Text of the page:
30,000 x 0.03 = $900 for the first half of the year, and

(30,000 + 900) x 0.03 = 30,900 x 0.03 = $927 for the second half of the year.

So the total amount of interest account B earns is 900 + 927 = $1827, which is exactly the amount of interest it earns for the year. So its interest rate must be 6 percent.

Answer: D

_________________

Scott Woodbury-Stewart
Founder and CEO
scott@targettestprep.com



See why Target Test Prep is rated 5 out of 5 stars on BEAT the GMAT. Read our reviews

  • +1 Upvote Post
  • Quote
  • Flag
Post
AAPL wrote:
Manhattan Prep

Jeremiah invests his savings of $120,000 by dividing it between two interest-earning accounts. He puts 3/4 of his savings in an account that earns lower interest and 1/4 of his savings in an account that earns higher interest. He has no other accounts that earn interest and he makes $3,636 in interest by the end of the year. If one account earns 2 percent annual interest, and both accounts are compounded semiannually, what percent interest does the other account earn?

A. 3
B. 4
C. 5
D. 6
E. 7

OA D
Since all the answer choices are greater than 2, we can see that the account that earns 2 percent annual interest is the one that earns the lower interest (let’s call it account A), and thus it has 120,000 x 3/4 = $90,000 (before earning any interest). And the one that earns higher interest (let’s call it account B) has $30,000 (before earning any interest).

Since the interest is compounded semiannually, account A will earn:

90,000 x 0.01 = $900 for the first half of the year, and

(90,000 + 900) x 0.01 = 90,900 x 0.01 = $909 for the second half of the year.

So the total amount of interest account A earns is 900 + 909 = $1809. That means account B earns 3636 - 1809 = $1827. We see that account B only has 1/3 of the amount of account A, yet it earns about the same amount in interest. It must mean that the interest rate of account B must be 3 times that of account A; that is, account B must be earning 6 percent annual interest. Let’s verify that’s the case:

If account B earns 6 percent annual interest, it will earn:

30,000 x 0.03 = $900 for the first half of the year, and

(30,000 + 900) x 0.03 = 30,900 x 0.03 = $927 for the second half of the year.

So the total amount of interest account B earns is 900 + 927 = $1827, which is exactly the amount of interest it earns for the year. So its interest rate must be 6 percent.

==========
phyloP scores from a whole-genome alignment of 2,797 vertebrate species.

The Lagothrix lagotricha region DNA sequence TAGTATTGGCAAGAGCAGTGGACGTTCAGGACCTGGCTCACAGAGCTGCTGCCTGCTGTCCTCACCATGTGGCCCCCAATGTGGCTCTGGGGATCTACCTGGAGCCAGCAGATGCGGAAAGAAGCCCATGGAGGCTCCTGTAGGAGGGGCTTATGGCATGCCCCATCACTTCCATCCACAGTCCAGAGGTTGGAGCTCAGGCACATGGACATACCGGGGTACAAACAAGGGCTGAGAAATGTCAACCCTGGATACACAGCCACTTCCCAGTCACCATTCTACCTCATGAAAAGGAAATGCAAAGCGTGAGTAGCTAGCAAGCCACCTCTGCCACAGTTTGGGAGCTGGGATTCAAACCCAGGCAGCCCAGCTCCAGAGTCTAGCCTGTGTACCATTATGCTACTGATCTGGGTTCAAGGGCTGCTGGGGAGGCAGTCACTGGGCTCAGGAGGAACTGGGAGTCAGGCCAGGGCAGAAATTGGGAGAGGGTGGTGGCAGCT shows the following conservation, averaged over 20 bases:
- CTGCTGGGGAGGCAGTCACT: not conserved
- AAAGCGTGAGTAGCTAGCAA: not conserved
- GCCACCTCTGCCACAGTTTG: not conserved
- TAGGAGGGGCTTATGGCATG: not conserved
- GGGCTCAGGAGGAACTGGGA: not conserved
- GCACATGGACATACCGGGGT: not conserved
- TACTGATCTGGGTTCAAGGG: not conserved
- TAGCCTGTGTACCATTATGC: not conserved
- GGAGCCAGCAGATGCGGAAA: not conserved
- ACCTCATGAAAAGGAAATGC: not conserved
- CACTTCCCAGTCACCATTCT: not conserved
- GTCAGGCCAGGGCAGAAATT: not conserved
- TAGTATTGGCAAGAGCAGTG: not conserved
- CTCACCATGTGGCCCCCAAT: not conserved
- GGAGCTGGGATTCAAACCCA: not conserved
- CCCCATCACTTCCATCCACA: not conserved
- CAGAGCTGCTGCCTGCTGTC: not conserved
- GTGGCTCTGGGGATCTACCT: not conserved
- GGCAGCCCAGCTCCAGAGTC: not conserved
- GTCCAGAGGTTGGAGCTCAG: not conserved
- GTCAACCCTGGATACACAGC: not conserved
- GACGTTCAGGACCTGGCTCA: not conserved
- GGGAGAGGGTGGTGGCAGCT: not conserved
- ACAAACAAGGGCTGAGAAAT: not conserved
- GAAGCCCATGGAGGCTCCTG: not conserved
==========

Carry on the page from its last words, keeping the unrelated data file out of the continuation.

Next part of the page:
Answer: D

_________________

Scott Woodbury-Stewart
Founder and CEO
scott@targettestprep.com



See why Target Test Prep is rated 5 out of 5 stars on BEAT the GMAT. Read our reviews

  • +1 Upvote Post
  • Quote
  • Flag
  • EMPOWERgmat Slider
    1 Hour Free
    BEAT THE GMAT EXCLUSIVE

    Available with Beat the GMAT members only code

    MORE DETAILS
    EMPOWERgmat Slider
  • The Princeton Review
    FREE GMAT Exam
    Know how you'd score today for $0

    Available with Beat the GMAT members only code

    MORE DETAILS
    The Princeton Review
  • Varsity Tutors
    Award-winning private GMAT tutoring
    Register now and save up to $200

    Available with Beat the GMAT members only code

    MORE DETAILS
    Varsity Tutors
  • PrepScholar GMAT
    5 Day FREE Trial
    Study Smarter, Not Harder

    Available with Beat the GMAT members only code

    MORE DETAILS
    PrepScholar GMAT
  • Kaplan Test Prep
    Free Practice Test & Review
    How would you score if you took the GMAT

    Available with Beat the GMAT members only code

    MORE DETAILS
    Kaplan Test Prep
  • e-gmat Exclusive Offer
    Get 300+ Practice Questions
    25 Video lessons and 6 Webinars for FREE

    Available with Beat the GMAT members only code

    MORE DETAILS
    e-gmat Exclusive Offer
  • Veritas Prep
    Free Veritas GMAT Class
    Experience Lesson 1 Live Free

    Available with Beat the GMAT members only code

    MORE DETAILS
    Veritas Prep
  • Magoosh
    Magoosh
    Study with Magoosh GMAT prep

    Available with Beat the GMAT members only code

    MORE DETAILS
    Magoosh
  • Economist Test Prep
    Free Trial & Practice Exam
    BEAT THE GMAT EXCLUSIVE

    Available with Beat the GMAT members only code

    MORE DETAILS
    Economist Test Prep
  • Target Test Prep
    5-Day Free Trial
    5-day free, full-access trial TTP Quant

    Available with Beat the GMAT members only code

    MORE DETAILS
    Target Test Prep

Top First Responders*

1 Ian Stewart 57 first replies
2 Brent@GMATPrepNow 31 first replies
3 Jay@ManhattanReview 29 first replies
4 GMATGuruNY 20 first replies
5 ceilidh.erickson 15 first replies
* Only counts replies to topics started in last 30 days
See More Top Beat The GMAT Members

Most Active Experts

1 image description Scott@TargetTestPrep

Target Test Prep

211 posts
2 image description Max@Math Revolution

Math Revolution

88 posts
3 image description Brent@GMATPrepNow

GMAT Prep Now Teacher

70 posts
4 image description Ian Stewart

GMATiX Teacher

65 posts
5 image description GMATGuruNY

The Princeton Review Teacher

39 posts
See More Top Beat The GMAT Experts